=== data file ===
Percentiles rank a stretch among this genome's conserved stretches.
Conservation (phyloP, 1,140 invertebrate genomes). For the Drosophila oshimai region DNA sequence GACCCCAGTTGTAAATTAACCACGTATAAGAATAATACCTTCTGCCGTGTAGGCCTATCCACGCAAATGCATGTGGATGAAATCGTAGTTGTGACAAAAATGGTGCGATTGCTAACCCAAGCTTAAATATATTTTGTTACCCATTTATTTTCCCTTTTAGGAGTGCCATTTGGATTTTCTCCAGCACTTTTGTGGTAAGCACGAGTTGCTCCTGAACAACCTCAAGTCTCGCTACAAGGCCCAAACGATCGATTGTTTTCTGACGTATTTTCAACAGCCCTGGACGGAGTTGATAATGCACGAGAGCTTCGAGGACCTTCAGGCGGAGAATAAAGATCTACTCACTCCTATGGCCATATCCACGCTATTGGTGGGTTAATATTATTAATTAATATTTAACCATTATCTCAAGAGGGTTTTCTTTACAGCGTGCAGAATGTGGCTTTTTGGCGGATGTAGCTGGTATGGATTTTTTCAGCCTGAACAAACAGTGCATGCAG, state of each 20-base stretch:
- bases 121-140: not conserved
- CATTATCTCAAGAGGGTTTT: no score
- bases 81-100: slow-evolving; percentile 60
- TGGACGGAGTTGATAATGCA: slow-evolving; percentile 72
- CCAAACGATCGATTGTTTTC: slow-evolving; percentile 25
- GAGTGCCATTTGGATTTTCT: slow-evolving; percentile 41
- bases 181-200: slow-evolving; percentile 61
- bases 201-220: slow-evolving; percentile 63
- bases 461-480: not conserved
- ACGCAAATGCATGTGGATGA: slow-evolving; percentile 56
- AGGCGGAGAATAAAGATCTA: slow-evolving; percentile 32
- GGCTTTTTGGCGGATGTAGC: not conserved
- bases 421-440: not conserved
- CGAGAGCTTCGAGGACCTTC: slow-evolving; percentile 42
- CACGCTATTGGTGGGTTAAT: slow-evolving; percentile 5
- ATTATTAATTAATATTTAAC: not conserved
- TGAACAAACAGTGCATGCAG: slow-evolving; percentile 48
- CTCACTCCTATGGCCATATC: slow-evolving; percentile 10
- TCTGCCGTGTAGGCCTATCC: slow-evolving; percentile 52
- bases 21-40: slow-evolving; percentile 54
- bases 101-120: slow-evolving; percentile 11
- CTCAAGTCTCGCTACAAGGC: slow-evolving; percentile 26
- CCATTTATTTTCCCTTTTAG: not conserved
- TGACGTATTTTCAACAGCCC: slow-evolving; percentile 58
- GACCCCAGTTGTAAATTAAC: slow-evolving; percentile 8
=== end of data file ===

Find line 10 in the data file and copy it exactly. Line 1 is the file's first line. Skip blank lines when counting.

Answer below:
- bases 201-220: slow-evolving; percentile 63